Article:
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Is momentum of a particle "random" because it is uncertain, or is it uncertain in addition to being random?

Is the uncertainty principle and quantum randomness different names the same physical phenomenon, or separate phenomena? Does anybody know?

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    $\begingroup$ There is nothing random about quantum mechanics. You can prepare both, localized states and momentum states with as much precision as you like, just not at the same time. $\endgroup$ – CuriousOne May 4 '16 at 5:56
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    $\begingroup$ There is no quantum randomness. That's just a total misunderstanding of quantum mechanics. $\endgroup$ – CuriousOne May 4 '16 at 6:59
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    $\begingroup$ Of course they did. And in all textbooks. I don't understand how you could disagree that outcomes are random variables in QM. $\endgroup$ – innisfree May 4 '16 at 9:05
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    $\begingroup$ In probability and statistics, a random variable, random quantity, aleatory variable or stochastic variable is a variable whose value is subject to variations due to chance $\endgroup$ – innisfree May 4 '16 at 9:34
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    $\begingroup$ Yes, I think outcomes of QM are random variables. In fact, since QM is the only known source of physical probabilities (vs. subjective probabilities from ignorance), they are arguably the only true random variables. $\endgroup$ – innisfree May 4 '16 at 9:36
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A particle is a wave. It's wave function (consider non relativistic Quantum Mechanics), when absolute valued squared, is a probability density function. The particle's momentum is a multiple of the gradient of the wave function, with h, Planck's constant, one of the proportionality constants. That is then the probability density function for momentum. It is uncertain because it is a random value, and you can use that probability density function to calculate its average and it's standard deviation.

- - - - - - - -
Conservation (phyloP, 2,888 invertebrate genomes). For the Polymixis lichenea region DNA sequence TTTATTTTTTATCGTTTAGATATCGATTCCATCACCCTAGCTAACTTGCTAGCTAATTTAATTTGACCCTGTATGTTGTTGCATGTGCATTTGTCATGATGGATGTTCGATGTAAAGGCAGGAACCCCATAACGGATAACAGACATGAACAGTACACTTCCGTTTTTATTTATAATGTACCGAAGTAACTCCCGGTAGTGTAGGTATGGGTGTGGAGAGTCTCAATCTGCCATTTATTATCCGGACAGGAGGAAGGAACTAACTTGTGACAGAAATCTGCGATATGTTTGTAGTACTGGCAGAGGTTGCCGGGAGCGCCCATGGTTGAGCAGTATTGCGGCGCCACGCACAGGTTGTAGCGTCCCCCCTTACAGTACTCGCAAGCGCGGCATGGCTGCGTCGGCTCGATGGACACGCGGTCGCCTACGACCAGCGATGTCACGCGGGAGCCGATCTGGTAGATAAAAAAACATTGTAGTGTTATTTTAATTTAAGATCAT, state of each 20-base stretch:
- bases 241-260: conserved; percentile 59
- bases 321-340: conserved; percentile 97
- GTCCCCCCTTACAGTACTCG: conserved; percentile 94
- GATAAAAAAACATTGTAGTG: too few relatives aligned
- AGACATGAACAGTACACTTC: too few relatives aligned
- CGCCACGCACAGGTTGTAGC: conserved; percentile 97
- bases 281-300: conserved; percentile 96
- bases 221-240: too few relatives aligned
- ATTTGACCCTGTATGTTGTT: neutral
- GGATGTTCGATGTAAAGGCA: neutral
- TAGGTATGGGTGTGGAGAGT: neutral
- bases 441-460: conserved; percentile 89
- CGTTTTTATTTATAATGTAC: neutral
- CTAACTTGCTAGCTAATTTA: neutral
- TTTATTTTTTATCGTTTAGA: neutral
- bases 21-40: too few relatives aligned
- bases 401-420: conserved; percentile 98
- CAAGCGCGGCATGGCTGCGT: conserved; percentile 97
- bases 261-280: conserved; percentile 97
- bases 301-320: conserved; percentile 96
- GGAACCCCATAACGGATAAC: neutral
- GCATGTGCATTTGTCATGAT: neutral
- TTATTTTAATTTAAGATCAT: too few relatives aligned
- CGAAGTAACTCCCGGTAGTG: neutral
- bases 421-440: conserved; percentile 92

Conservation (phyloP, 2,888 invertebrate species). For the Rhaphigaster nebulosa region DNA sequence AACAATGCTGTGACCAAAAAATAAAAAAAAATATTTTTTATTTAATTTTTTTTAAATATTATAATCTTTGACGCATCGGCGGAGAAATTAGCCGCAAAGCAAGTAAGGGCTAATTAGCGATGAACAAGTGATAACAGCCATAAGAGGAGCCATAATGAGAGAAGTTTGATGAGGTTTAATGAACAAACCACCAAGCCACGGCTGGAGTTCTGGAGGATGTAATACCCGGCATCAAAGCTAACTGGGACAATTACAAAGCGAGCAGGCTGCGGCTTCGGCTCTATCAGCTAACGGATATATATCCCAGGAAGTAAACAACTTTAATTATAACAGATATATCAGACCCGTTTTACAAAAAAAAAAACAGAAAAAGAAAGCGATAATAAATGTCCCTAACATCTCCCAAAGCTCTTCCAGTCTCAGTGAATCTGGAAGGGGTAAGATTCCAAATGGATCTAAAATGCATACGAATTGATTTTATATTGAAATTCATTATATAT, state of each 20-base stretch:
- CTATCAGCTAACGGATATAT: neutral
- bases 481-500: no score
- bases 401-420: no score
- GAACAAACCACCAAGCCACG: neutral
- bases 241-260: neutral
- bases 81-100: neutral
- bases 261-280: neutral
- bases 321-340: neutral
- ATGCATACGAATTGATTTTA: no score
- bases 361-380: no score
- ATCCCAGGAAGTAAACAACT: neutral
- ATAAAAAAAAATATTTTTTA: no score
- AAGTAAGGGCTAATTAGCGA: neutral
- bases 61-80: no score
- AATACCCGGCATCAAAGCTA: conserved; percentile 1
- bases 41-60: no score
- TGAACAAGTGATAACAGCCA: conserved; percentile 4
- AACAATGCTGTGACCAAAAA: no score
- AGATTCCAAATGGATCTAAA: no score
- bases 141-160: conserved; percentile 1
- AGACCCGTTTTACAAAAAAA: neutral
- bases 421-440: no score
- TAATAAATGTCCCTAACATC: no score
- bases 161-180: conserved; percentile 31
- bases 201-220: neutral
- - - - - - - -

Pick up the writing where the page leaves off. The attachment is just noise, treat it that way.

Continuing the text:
It's standard deviation time that of the particle's position (calculated from the wave function's pdf with position as the variable to calculate the standard deviation of), has to be greater than or equal to h over 2 pi. That's the uncertainty principle.

In essence they are random and the wave function with some rules (derived from quantum mechanics) on what applies to position and what to momentum is used to calculate probable values as well as uncertainties. It is not that mysterious. How people came up with those rules, i.e. Quantum mechanics and how to calculate the different physical entities, and why they make sense, is a longer story. A first basic course or book on quantum mechanics will explain it.

Hope this helps.

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  • $\begingroup$ It's a simple yes or no question, please answer. From your answer it seems that uncertainty and randomness are the same physical phenomenon. True or false? $\endgroup$ – D J Sims May 4 '16 at 6:36
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    $\begingroup$ Yes. As long as you realize they have slightly different meanings in the details as I explained. $\endgroup$ – Bob Bee May 4 '16 at 22:40
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Is momentum of a particle "random" because it is uncertain, or is it uncertain in addition to being random?

In quantum mechanics systems are represented using wave-functions (wave-vectors). The momentum of a particle is completely uncertain if it's position is certain (a localized particle) . But it is also possible to create wave-functions that have a fixed or certain momentum but these will give completely random positions if you try to measure where the particle is. So the uncertainty is a trade-off, this is what the uncertainty principle says.

The randomness is a consequence of this uncertainty. Suppose you had multiple copies of a state that has an uncertain value of momentum. If you were to measure the momentum of these states you would get random numbers whose statistical variance is proportional to the uncertainty in momentum as predicted by the uncertainty principle.

Is the uncertainty principle and quantum randomness different names the same physical phenomenon, or separate phenomena?

Both are related. But I wouldn't call them the same. Both of them arise from the probabilistic nature of QM .The uncertainty principle connects the variance in observed values between two observables which don't commute. But the randomness in measurement itself arises from the superposition principle and how the state behaves when it is measured. It is better to understand these phenomena from the fundamental axioms of QM rather than worrying about semantics.

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  • $\begingroup$ So is the superposition principle due to uncertainty or something else? $\endgroup$ – D J Sims May 4 '16 at 7:22
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    $\begingroup$ No. Superposition principle comes from linear algebra $\endgroup$ – biryani May 4 '16 at 7:31

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